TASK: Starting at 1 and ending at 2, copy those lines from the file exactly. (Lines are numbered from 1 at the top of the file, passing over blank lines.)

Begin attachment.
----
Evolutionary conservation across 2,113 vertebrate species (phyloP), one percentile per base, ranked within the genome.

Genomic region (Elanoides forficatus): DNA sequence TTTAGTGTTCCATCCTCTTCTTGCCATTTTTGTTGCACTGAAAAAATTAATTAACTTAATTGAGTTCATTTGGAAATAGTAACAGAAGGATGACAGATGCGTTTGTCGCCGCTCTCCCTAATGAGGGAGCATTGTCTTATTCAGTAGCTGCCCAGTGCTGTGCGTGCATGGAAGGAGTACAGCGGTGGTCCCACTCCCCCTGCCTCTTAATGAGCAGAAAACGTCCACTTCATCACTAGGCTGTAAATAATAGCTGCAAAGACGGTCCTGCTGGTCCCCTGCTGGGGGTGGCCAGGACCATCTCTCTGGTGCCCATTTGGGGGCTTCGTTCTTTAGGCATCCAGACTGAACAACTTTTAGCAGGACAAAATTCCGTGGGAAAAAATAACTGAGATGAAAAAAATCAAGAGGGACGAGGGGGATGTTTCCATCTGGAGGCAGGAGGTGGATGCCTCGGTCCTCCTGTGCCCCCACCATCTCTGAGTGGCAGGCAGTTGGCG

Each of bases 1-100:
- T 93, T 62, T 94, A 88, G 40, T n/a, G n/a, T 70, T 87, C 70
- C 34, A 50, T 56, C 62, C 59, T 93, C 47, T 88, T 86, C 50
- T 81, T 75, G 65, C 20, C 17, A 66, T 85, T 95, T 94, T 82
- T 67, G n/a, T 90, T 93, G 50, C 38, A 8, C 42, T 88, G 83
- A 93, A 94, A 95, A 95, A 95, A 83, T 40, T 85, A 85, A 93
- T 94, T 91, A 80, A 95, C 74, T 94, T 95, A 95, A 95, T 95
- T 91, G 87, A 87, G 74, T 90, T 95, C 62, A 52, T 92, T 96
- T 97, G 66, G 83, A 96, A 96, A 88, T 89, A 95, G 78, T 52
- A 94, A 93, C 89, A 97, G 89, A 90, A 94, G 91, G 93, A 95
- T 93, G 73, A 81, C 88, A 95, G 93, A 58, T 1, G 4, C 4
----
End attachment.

Evolutionary conservation across 2,113 vertebrate species (phyloP), one percentile per base, ranked within the genome.

Genomic region (Elanoides forficatus): DNA sequence TTTAGTGTTCCATCCTCTTCTTGCCATTTTTGTTGCACTGAAAAAATTAATTAACTTAATTGAGTTCATTTGGAAATAGTAACAGAAGGATGACAGATGCGTTTGTCGCCGCTCTCCCTAATGAGGGAGCATTGTCTTATTCAGTAGCTGCCCAGTGCTGTGCGTGCATGGAAGGAGTACAGCGGTGGTCCCACTCCCCCTGCCTCTTAATGAGCAGAAAACGTCCACTTCATCACTAGGCTGTAAATAATAGCTGCAAAGACGGTCCTGCTGGTCCCCTGCTGGGGGTGGCCAGGACCATCTCTCTGGTGCCCATTTGGGGGCTTCGTTCTTTAGGCATCCAGACTGAACAACTTTTAGCAGGACAAAATTCCGTGGGAAAAAATAACTGAGATGAAAAAAATCAAGAGGGACGAGGGGGATGTTTCCATCTGGAGGCAGGAGGTGGATGCCTCGGTCCTCCTGTGCCCCCACCATCTCTGAGTGGCAGGCAGTTGGCG